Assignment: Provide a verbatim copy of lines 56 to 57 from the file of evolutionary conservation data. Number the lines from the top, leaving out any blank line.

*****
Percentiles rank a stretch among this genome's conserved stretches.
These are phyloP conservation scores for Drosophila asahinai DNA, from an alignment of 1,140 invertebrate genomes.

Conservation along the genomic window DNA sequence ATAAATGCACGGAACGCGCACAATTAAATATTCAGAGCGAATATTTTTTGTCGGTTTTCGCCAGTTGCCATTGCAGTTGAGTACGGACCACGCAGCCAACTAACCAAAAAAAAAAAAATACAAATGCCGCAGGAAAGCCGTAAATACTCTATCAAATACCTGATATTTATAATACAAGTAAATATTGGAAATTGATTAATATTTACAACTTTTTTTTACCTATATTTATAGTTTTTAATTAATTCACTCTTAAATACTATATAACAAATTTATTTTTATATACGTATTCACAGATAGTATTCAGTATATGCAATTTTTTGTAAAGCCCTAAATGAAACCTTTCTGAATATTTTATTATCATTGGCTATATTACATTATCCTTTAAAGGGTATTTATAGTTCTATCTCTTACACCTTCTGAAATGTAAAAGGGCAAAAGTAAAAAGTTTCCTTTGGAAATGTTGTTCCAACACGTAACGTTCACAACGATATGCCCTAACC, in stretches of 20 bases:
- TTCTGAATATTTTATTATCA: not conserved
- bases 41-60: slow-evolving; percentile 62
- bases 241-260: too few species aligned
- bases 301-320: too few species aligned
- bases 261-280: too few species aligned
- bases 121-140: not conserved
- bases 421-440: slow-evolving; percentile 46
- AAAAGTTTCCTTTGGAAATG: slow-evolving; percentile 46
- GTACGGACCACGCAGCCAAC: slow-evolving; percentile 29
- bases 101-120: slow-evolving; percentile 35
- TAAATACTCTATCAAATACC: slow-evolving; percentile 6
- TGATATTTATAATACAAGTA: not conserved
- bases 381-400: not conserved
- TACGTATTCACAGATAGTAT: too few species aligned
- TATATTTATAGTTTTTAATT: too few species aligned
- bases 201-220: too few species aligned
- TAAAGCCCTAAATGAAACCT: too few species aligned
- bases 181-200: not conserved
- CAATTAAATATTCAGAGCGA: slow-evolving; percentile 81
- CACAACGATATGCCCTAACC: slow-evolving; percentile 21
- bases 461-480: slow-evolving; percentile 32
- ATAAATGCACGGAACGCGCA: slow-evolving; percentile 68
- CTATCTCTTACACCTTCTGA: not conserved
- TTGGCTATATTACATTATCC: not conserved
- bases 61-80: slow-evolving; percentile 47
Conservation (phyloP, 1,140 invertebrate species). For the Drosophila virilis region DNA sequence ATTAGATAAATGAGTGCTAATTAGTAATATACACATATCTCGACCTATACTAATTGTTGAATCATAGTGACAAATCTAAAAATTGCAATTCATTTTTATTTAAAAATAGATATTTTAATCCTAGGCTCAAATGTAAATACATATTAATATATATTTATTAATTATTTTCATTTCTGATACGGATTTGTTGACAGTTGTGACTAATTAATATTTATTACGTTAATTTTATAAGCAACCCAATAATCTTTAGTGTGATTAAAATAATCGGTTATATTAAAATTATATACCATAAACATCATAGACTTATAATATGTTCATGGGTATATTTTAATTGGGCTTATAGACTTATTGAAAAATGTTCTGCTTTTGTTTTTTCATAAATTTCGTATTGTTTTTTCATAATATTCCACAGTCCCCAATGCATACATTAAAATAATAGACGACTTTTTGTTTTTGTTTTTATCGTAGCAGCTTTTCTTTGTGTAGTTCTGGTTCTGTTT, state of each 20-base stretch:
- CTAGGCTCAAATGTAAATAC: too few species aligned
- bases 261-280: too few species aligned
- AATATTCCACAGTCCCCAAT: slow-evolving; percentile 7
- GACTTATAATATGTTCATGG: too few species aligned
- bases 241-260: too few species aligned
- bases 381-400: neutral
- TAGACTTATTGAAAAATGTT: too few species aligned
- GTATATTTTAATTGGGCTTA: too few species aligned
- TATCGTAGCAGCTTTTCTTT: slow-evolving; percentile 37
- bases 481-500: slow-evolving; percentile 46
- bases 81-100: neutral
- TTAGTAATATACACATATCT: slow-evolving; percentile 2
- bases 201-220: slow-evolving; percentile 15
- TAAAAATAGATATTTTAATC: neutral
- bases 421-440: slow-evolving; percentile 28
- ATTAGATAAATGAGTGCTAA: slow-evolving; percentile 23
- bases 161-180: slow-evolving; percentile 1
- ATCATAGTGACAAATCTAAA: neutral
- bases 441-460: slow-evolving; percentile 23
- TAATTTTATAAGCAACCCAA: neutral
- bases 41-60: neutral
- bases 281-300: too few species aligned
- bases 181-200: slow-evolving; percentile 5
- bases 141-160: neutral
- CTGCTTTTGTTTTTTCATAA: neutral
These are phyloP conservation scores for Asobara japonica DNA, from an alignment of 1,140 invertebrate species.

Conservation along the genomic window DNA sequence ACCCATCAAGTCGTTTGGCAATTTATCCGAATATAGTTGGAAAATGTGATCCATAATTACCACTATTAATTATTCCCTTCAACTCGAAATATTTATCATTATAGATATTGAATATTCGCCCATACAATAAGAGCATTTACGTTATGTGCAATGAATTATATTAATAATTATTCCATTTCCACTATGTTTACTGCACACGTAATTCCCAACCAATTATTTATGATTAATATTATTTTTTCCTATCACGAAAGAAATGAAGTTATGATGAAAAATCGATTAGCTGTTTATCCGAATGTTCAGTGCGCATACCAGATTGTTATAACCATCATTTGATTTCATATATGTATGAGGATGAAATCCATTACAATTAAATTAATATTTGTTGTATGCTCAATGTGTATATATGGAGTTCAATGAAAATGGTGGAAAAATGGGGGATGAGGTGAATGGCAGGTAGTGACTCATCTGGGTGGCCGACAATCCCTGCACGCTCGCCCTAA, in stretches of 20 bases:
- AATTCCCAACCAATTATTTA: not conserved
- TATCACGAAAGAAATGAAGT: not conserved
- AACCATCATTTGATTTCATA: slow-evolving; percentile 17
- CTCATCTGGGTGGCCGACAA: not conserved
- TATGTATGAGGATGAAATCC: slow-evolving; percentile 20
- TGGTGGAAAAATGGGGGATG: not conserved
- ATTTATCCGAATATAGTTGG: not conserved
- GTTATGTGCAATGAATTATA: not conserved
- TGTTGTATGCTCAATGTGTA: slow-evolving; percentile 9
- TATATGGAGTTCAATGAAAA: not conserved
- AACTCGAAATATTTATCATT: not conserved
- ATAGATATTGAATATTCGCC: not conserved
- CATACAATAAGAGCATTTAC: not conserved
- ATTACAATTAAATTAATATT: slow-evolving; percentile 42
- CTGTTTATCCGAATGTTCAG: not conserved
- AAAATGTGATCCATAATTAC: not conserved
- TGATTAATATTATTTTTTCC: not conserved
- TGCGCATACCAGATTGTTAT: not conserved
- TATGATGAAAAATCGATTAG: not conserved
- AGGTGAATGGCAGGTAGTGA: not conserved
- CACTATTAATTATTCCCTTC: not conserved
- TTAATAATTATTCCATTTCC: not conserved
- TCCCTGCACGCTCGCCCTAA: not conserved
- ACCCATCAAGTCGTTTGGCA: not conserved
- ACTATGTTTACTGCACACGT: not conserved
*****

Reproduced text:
Conservation along the genomic window DNA sequence ACCCATCAAGTCGTTTGGCAATTTATCCGAATATAGTTGGAAAATGTGATCCATAATTACCACTATTAATTATTCCCTTCAACTCGAAATATTTATCATTATAGATATTGAATATTCGCCCATACAATAAGAGCATTTACGTTATGTGCAATGAATTATATTAATAATTATTCCATTTCCACTATGTTTACTGCACACGTAATTCCCAACCAATTATTTATGATTAATATTATTTTTTCCTATCACGAAAGAAATGAAGTTATGATGAAAAATCGATTAGCTGTTTATCCGAATGTTCAGTGCGCATACCAGATTGTTATAACCATCATTTGATTTCATATATGTATGAGGATGAAATCCATTACAATTAAATTAATATTTGTTGTATGCTCAATGTGTATATATGGAGTTCAATGAAAATGGTGGAAAAATGGGGGATGAGGTGAATGGCAGGTAGTGACTCATCTGGGTGGCCGACAATCCCTGCACGCTCGCCCTAA, in stretches of 20 bases:
- AATTCCCAACCAATTATTTA: not conserved